From ammunition depot to sports venue to giant porn production house, the San Francisco Armory has gone through several iterations in its 109-year history, and may soon be slated to return as an active event space. Listed on the National Register of Historic Places, there are new plans to turn a portion of the innards of the giant, castle-like Armory in the Mission District into a jazz club and VIP lounge.
The Armory's current owners, AJ Capital Partners, submitted an application to upgrade the building’s interior, leaving the historic, Moorish Revival-style facade unchanged, "while adding more equipment infrastructure in the Drill Court venue," according to SF YIMBY.
After sitting empty for years, the Armory was famously purchased by the San Francisco-based internet pornography producer Kink.com in 2006 for $14.5 million — earning the building the nickname "Kink Castle," a moniker which is still inextricably tied and bound to the structure — who used the cavernous space for, ahem, "production," until the Armory was sold around 2017 for $65 million. There were rumors in 2018 that AJ Capital Partners was going to turn the Armory into a Soho House, but that particular bit of gentrification never came to fruition.
The San Francisco Armory's chasmal Drill Court has seen a lot of action over the years. | Source: San Francisco Armory
The Kink Castle's 39,000-square foot Drill Court (so named before Kink took over), served as a 4,000-person concert venue in recent years, hosting events such as Pride parties and books fairs. "But its potential as a music venue was put to the test in back in July  when the British electronic duo The Chemical Brothers played there as the headliners of the Hard SF Festival," according to KQED. The Drill Court was significantly retrofitted around 2017, with new lighting, floors, and sound baffling. It briefly served again as a concert space before the pandemic.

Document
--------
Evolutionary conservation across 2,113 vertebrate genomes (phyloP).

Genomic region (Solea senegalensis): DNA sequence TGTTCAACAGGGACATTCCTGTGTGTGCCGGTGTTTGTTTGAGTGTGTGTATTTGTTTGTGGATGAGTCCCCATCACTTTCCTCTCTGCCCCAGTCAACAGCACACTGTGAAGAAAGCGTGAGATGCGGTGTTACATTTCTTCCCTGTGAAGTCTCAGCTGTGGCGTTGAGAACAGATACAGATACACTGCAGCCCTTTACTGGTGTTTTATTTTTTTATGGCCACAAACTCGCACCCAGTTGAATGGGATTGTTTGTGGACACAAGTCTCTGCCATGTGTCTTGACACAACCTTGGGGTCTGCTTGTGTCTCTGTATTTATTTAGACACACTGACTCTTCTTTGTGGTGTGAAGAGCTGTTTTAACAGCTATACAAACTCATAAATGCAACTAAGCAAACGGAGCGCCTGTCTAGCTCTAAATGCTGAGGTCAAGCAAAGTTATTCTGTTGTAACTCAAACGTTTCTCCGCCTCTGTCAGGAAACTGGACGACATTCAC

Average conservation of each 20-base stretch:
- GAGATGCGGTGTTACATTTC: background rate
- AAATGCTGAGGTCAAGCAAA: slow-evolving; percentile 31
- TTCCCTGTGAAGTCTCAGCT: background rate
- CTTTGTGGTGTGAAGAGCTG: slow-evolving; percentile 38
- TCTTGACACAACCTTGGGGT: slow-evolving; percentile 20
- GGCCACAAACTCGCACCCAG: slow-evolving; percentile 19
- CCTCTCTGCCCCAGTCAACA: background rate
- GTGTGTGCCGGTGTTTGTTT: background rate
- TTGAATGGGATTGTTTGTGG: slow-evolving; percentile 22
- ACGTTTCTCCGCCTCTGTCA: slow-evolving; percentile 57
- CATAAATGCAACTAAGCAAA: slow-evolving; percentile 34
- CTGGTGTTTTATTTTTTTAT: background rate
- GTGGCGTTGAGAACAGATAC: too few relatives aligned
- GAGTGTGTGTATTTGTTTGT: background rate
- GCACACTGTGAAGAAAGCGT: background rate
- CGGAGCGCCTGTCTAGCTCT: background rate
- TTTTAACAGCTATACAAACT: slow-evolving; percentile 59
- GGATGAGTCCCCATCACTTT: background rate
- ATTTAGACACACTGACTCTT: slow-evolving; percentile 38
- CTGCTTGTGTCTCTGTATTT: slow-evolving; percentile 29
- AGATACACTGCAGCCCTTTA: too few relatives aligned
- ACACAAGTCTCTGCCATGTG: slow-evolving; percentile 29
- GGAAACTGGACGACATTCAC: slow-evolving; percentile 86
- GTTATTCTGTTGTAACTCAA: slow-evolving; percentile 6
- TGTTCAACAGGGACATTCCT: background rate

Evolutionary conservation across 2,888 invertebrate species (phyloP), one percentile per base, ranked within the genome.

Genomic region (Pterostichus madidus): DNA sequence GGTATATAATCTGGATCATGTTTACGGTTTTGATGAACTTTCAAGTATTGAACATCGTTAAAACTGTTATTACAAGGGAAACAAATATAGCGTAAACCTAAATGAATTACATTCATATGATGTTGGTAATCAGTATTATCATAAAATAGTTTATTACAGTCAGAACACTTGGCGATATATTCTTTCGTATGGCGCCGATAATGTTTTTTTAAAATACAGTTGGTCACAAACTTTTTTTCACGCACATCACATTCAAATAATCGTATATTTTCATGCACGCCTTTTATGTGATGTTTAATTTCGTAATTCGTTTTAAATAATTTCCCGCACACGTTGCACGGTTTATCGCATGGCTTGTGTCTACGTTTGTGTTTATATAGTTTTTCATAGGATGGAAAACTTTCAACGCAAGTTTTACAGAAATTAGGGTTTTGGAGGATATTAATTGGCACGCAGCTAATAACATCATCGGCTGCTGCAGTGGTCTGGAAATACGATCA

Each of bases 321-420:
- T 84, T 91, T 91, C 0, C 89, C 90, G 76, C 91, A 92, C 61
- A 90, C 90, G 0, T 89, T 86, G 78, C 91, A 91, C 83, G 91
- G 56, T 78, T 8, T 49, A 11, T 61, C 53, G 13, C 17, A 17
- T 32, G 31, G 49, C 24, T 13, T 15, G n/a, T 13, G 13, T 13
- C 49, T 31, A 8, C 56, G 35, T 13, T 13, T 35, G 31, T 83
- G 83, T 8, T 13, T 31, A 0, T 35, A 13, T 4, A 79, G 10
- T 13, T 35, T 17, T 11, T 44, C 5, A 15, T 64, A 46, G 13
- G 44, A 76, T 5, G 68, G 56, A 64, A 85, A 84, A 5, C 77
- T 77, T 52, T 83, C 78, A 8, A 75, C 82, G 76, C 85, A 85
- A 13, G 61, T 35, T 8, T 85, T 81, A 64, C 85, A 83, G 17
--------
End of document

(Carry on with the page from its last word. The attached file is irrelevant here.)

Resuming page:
What hasn't the SF Armory been in the last century? It served its titular purpose for the US National Guard up until 1976 — the Drill Court was used to host boxing matches from the 1920s to the 1940s, then sat empty for decades. The building was used to film a few scenes from the Empire Strikes Back, aka Star Wars Episode V. "Accounts differ on whether these were spaceship interior shots or explosions created by the special effects team," according to The Guardsman.
The current plans — which have not yet been formally submitted, and are just part of a project design meeting with Planning — shows a two-level jazz club that includes a dining area and bar, as well as a new two-level VIP lounge on the 14th Street side of the building, and renovated PDR (production, distribution, and repair) space on the remainder of the second level. The proposed plans also include new "venue support" areas on the stage side of the Drill Court space.
The "castle" side of the building has two full floors of offices on the third and fourth floors, and it's unclear if those have any current tenants.
The building's website indicates multiple amenities that may not yet exist, including a spacious, furnished roof deck.